This week will mark six weeks before the legislature and the Governor must agree on a budget deal to complete the legislative session by May 23, the constitutional deadline. One of those weeks will be reserved for observation of Easter and Passover, which really leaves five weeks to complete our work.
The Senate and House finished passing budget bills through the respective chambers this week. Next week, conference committees will begin meeting to resolve differences between the two bills.
Governor Mark Dayton stands ready to begin negotiating a solution that will eliminate the $5 billion deficit and create a budget for Minnesota to live on for the next two years. In fact, he holds weekly breakfast meetings with leadership from the Republican Party to talk about these issues. At those meetings, he has been very clear that he will not discuss the budget until a complete, honest solution is proposed.
So far, that hasn’t happened. The budgets that we were asked to vote on during the past two weeks don’t solve the deficit. Governor Dayton has a budget proposal that does eliminate the $5 billion shortfall by using state government cuts and new revenue. The Republican majority’s budget plan claims to solve the deficit with only spending reductions, but in reality, only two-thirds of the budget includes real cuts to state government. Another $828 million in “savings” cannot be backed up by our state’s non-partisan finance experts. An additional $307.6 million in “savings” is just shifted out of other special accounts, such as the Fire Safety Account used to train firefighters across the state.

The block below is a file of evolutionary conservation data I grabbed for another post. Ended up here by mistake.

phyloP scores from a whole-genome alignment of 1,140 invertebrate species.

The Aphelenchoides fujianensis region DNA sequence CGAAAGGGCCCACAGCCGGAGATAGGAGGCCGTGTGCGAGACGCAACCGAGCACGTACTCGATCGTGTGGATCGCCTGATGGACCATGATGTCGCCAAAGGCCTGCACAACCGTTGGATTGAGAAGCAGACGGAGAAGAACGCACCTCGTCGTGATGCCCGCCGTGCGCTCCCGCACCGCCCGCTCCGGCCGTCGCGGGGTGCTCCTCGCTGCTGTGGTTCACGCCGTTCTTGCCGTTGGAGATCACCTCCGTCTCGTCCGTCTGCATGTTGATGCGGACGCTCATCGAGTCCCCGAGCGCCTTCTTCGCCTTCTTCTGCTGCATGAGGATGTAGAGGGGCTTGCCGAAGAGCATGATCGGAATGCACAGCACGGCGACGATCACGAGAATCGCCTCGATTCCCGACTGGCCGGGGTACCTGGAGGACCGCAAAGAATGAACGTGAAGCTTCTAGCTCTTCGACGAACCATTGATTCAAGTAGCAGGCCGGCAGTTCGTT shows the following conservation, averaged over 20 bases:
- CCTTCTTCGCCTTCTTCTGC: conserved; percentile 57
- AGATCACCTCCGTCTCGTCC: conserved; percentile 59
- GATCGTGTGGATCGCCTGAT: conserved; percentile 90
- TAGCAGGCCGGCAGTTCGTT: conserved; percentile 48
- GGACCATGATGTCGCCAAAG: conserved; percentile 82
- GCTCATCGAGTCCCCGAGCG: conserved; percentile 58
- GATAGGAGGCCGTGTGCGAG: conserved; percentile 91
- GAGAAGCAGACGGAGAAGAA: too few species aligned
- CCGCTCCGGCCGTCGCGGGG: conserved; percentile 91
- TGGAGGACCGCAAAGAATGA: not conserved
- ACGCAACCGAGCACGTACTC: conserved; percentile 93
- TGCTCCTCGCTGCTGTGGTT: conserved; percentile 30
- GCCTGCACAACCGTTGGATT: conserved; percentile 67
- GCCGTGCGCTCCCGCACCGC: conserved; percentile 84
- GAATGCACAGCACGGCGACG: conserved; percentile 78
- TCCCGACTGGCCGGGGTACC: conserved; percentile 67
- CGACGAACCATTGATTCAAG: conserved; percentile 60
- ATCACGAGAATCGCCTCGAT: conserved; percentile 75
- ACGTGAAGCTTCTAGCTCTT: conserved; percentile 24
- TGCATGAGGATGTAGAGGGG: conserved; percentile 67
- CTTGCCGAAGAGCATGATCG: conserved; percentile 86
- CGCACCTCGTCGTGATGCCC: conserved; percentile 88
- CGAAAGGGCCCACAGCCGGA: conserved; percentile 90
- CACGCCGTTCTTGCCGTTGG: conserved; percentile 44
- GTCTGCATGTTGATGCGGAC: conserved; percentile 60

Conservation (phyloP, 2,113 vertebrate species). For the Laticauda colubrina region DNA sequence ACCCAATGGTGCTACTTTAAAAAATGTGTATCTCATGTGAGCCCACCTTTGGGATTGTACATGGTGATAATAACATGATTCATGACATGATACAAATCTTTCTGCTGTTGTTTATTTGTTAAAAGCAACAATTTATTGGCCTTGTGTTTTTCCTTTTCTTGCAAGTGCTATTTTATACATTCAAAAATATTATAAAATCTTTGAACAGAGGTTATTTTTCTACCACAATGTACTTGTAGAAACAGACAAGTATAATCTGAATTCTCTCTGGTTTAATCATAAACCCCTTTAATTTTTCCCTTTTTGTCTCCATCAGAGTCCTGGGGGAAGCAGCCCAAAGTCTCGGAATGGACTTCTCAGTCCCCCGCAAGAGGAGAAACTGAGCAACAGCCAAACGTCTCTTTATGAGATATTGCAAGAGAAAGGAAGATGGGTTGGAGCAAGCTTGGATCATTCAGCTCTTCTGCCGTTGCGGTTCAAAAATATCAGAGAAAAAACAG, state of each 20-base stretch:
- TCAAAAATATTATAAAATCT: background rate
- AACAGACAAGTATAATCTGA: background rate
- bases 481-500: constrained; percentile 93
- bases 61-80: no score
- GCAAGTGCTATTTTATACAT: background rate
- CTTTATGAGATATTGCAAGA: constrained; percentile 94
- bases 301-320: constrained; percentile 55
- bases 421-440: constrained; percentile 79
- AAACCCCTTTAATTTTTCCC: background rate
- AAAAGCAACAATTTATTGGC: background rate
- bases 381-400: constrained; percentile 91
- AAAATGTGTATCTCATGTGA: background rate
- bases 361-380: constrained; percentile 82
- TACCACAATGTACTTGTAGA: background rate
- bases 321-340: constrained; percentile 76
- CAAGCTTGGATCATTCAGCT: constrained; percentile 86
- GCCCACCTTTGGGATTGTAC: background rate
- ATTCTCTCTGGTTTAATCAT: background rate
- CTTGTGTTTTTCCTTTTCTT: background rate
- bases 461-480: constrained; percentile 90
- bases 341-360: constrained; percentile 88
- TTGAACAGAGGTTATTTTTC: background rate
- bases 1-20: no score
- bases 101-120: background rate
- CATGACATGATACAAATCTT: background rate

The budget also includes new revenue: about $35 million in new fees, in addition to $600 million in new property taxes for every Minnesota homeowner, renter and business owner.
The budget proposal also creates long-term problems for the state. It completely eliminates budget reserves – the “rainy day account” that exists for emergency situations. The Cash Flow Account, which state statute permits to balance around $350 million, is whittled down to just $50 million, leaving little money with which to pay day-to-day bills. When the state can’t pay bills, it is forced to borrow from school districts or businesses – something that has happened more than once during the past two years.
It’s clear that the Senate’s current budget proposal does not add up. Conference committees will begin meeting next week to work out details, but until an honest proposal is put on the table, it’s impossible for the Governor to begin real negotiations that will result in a budget before the May 23 deadline.